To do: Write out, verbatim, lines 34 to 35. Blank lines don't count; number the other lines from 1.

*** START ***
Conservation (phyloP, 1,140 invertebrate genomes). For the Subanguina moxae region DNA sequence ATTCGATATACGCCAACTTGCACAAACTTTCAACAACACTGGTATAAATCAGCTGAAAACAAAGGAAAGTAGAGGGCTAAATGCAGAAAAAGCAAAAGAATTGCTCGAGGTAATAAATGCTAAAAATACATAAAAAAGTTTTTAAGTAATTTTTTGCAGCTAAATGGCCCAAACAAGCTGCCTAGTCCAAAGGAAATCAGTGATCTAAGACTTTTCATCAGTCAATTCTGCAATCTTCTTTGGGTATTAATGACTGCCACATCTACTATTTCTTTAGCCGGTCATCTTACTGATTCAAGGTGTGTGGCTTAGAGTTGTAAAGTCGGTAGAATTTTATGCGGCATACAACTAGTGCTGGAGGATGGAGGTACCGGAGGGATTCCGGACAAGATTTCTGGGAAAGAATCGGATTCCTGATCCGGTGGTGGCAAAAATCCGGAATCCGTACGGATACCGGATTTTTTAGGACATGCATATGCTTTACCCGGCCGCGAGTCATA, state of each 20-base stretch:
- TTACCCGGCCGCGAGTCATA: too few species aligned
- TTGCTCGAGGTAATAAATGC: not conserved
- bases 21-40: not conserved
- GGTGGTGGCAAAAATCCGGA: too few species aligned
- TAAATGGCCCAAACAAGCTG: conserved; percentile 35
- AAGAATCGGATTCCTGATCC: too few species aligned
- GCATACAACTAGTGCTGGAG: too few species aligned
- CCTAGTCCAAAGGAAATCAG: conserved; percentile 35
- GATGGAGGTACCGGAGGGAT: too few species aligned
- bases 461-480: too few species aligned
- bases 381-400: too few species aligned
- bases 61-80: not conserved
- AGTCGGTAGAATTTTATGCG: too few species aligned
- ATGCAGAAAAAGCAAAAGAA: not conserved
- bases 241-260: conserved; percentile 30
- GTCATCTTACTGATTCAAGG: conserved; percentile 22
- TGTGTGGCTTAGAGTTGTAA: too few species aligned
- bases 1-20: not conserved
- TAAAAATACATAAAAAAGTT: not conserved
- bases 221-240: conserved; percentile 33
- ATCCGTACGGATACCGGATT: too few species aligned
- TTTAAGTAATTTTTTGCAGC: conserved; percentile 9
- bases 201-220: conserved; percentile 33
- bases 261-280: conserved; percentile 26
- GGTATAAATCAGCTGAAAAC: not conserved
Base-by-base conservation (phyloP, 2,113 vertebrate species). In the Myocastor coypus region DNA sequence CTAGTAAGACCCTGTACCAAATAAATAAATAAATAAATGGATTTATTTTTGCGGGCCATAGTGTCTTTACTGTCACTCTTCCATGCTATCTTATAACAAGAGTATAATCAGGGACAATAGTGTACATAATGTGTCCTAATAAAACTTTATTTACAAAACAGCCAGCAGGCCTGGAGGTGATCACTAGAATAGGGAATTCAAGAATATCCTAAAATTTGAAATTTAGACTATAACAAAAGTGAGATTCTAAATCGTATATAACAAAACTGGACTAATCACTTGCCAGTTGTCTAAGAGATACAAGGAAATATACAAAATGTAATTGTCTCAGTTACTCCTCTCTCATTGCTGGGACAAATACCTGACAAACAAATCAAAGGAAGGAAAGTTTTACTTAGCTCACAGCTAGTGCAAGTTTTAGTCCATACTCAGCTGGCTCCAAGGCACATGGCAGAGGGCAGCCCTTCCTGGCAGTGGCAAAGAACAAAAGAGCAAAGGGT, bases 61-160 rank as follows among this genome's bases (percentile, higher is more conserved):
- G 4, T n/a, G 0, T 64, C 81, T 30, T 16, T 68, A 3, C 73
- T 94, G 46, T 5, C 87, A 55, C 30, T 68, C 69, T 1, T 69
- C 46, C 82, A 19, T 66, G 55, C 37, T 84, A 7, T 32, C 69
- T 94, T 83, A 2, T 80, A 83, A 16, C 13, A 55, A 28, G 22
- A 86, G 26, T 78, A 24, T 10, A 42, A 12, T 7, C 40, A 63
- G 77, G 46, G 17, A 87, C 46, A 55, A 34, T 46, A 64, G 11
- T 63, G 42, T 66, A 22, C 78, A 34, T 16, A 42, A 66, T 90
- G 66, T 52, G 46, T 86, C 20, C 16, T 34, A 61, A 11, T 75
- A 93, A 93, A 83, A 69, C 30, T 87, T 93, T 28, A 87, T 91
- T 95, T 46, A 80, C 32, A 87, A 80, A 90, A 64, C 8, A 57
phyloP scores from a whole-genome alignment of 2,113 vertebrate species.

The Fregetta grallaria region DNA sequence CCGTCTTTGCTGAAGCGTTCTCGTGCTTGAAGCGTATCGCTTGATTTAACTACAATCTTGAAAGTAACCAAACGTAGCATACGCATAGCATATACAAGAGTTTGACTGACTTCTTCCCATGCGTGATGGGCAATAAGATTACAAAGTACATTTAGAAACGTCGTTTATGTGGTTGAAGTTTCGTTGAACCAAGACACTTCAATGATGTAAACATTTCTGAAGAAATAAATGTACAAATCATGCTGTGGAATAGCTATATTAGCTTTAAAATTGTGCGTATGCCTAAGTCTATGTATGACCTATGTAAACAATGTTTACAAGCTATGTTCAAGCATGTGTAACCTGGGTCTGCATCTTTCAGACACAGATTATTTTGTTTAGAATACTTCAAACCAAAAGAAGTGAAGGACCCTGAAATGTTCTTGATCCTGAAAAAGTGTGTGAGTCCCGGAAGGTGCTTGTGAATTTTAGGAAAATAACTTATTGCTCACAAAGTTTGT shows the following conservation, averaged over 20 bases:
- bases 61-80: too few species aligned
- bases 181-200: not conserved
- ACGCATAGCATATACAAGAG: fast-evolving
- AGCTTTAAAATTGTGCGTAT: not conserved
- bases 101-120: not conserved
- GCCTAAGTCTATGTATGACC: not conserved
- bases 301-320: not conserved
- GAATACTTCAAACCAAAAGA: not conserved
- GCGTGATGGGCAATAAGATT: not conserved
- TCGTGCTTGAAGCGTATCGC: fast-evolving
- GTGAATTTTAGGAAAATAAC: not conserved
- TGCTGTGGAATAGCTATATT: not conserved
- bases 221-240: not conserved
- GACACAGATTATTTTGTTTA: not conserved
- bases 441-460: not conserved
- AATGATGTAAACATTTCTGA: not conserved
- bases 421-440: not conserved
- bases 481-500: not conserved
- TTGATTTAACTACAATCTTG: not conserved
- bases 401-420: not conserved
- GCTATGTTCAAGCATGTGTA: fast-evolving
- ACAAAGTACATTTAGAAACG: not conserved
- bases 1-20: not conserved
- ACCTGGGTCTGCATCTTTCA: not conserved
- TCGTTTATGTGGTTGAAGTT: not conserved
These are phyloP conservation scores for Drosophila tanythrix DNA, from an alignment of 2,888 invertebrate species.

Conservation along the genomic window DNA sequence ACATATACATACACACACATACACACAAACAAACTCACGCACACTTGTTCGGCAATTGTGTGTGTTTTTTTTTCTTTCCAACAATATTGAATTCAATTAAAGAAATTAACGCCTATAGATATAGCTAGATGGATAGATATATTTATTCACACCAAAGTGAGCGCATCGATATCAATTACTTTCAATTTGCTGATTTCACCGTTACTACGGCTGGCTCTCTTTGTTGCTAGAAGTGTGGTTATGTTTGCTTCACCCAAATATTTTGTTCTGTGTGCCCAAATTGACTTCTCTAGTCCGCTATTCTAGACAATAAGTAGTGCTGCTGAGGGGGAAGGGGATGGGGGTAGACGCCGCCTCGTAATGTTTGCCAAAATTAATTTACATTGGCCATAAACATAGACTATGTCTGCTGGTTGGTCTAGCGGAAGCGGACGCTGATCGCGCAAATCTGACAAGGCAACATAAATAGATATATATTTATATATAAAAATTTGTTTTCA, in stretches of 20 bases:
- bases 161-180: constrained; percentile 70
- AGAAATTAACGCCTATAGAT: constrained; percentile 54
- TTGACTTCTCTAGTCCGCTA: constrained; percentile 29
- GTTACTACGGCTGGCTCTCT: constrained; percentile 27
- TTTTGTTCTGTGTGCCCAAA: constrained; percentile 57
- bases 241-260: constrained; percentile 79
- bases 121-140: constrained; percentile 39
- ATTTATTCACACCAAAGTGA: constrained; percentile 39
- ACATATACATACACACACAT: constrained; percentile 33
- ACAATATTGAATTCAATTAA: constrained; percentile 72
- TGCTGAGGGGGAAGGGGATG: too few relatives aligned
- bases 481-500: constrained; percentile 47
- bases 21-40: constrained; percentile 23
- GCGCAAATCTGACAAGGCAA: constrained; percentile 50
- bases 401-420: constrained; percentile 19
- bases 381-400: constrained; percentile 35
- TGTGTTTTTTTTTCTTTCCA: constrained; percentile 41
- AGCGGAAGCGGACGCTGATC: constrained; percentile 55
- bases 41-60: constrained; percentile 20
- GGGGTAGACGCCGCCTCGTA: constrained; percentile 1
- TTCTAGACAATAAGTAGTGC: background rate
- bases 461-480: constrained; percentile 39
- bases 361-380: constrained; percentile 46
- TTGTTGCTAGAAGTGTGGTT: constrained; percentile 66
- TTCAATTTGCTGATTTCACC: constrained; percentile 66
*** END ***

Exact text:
- T 63, G 42, T 66, A 22, C 78, A 34, T 16, A 42, A 66, T 90
- G 66, T 52, G 46, T 86, C 20, C 16, T 34, A 61, A 11, T 75